1. Rather than bonus point for the week, what about making it quarterly? 1 point for wins in games 1-4, 2 points for wins in games 5-8, 3 point for wins in games 9-12, and 4 points for wins in games 13-16. This addresses the "extreme" concern of MMS, but still values wins later in the season more than early in the season.

2. Rather than add total wins, add the win total from the previous 4 weeks. That would be more representative of how the team is playing at the time. For games 1-5, just use the record after game 4 to "normalize" the very beginning of the season. This would address some of the issues raised by SN.

Does this address all the concerns? No, but there is no perfect quick and dirty metric that can. I think your approach can be useful with some tweaks. Thanks for sharing it with us.


Thanks, I will play around with this and try it out with something like this for comparison. I do think it really needs to be weighted heavily though for later in the year, due to the "war of attrition". The team that can win with multiple starters out or banged up is a much better team going into the playoffs then say a team that starts 7-1 when everyone is healthy, but falls apart as the season wears on. Looking at you Chicago. I guess I am doubling up because getting those later wins is impressive, but getting them against teams which also get those wins is doubly impressive.

Hope that makes sense.

#9 BernieRicoBoomer

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Posted 11 December 2012 - 01:55 PM

What is more impressive? Beating the Ravens when everybody is injured, at home, or on the road when they were solid?
Beating the Broncos in week 3-5 when they were figuring it out or now?
Beating San Fran on the road or home?
Beating the top 5 teams in the NFL with a 10-6 record or only top 3, if you have = # of games vs the top 5 teams, but have 12 wins?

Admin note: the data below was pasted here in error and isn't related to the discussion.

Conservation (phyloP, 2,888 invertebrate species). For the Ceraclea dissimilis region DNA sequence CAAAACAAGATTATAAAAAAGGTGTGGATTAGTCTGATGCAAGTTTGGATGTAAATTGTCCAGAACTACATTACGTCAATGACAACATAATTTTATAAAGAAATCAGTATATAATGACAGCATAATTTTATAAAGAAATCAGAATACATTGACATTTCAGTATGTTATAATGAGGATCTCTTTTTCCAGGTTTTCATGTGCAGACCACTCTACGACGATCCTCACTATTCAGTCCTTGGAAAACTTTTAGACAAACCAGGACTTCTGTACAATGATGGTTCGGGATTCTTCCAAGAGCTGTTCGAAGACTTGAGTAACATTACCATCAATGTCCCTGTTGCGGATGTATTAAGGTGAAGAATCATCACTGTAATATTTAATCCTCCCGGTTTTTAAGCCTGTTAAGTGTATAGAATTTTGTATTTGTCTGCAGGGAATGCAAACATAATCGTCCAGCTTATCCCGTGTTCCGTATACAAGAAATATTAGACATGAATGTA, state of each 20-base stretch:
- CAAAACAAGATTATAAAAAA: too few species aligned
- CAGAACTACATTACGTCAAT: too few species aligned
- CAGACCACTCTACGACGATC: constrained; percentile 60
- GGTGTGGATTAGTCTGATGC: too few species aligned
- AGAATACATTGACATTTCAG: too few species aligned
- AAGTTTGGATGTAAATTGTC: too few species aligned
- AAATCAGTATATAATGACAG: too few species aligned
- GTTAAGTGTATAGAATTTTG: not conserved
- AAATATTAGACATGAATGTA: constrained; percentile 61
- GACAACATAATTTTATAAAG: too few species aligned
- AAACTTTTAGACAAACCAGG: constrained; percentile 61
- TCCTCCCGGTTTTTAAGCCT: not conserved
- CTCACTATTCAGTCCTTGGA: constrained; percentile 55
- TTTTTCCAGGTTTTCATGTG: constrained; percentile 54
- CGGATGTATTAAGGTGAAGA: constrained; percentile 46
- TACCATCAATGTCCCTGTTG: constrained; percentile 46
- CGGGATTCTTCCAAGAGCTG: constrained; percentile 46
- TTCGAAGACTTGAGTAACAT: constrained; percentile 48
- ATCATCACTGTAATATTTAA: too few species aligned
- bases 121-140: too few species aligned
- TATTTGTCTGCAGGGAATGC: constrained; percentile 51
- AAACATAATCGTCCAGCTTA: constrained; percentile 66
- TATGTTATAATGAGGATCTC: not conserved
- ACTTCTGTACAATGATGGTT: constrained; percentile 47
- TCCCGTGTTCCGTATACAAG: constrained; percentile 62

Too many variables in a season to quantify such a thing as 'strength of wins'. This is not directed at you but to those who make a living creating/calculating this shit. I admire the concept but worry people will take it too seriously. Everything is a matter of perspective, basically.


You are correct, it certainly is far from perfect. For example, it gives your Giants a 7.00 and -2.00 for the regular season last year. We all know how that turned out. What the hell, I'm a CPA and love to throw numbers and data into spreadsheets!

#10 MalzoneExpress


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Posted 11 December 2012 - 02:01 PM

True, it is giving extra weight to later in the season wins. The idea being that we have more complete information on teams the later we go. The more wins a team earns the more likely that they are in fact a tough test for their opponent. Using that and the points for week also keeps the point totals somewhat more relevant to actual wins when you divide by the number of weeks played. A more apt comparison of the quality of the Pats win over the Jets on Thanksgiving is what all the other teams received for points that week, rather than what they received in a much earlier week.